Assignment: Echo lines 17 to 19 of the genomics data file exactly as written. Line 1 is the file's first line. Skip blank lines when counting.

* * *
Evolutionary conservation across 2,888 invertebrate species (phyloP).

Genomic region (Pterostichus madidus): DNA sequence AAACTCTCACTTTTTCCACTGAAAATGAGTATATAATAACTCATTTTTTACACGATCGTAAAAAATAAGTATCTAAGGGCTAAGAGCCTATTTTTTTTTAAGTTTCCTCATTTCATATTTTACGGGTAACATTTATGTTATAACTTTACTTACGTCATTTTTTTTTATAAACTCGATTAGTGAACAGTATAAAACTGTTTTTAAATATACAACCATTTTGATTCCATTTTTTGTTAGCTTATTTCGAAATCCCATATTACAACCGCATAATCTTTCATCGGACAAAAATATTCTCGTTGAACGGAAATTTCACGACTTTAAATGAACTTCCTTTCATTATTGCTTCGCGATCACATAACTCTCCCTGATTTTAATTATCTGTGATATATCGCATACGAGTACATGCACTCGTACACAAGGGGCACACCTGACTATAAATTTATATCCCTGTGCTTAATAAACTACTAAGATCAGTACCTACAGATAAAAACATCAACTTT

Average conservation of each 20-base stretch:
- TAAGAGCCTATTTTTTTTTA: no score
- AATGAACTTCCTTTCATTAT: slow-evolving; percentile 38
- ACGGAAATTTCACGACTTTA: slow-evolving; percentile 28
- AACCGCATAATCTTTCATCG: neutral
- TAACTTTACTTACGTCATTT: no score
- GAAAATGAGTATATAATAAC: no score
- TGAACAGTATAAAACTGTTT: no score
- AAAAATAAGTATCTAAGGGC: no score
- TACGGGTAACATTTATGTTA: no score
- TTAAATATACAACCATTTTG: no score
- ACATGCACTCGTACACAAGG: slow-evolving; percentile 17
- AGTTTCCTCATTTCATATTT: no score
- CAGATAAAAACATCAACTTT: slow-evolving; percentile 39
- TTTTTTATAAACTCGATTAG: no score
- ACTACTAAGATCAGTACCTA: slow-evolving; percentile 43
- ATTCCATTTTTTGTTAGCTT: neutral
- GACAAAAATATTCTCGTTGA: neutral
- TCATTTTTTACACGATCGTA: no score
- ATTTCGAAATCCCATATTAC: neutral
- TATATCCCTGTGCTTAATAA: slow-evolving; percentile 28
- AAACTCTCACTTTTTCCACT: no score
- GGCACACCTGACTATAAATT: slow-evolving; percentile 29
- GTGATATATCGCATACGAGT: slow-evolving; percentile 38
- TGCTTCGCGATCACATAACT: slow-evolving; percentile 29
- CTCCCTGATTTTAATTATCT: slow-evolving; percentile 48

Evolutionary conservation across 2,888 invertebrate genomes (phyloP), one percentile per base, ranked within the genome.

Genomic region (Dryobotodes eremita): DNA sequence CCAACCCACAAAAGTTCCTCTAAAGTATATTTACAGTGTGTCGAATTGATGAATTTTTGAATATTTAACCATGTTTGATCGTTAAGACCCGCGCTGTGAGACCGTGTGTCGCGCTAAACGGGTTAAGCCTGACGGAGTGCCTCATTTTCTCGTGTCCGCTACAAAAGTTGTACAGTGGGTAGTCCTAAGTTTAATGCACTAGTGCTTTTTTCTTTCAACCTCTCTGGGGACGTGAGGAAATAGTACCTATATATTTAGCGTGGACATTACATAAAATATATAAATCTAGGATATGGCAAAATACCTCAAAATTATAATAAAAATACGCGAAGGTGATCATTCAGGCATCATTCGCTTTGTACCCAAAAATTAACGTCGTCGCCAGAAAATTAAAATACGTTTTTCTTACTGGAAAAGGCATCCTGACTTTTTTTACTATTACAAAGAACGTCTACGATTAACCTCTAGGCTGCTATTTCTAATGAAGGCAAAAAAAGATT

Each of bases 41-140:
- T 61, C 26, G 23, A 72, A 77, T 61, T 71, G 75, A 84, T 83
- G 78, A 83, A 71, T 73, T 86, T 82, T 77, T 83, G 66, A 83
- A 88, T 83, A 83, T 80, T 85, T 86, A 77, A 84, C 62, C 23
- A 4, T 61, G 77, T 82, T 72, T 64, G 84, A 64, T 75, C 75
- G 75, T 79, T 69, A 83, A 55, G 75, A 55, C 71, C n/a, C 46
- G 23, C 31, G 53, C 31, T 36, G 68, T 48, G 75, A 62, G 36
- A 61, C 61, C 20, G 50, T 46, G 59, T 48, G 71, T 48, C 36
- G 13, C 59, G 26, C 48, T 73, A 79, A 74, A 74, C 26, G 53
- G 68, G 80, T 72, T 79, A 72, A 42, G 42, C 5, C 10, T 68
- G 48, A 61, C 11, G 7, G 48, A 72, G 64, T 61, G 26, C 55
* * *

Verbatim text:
- TTTTTTATAAACTCGATTAG: no score
- ACTACTAAGATCAGTACCTA: slow-evolving; percentile 43
- ATTCCATTTTTTGTTAGCTT: neutral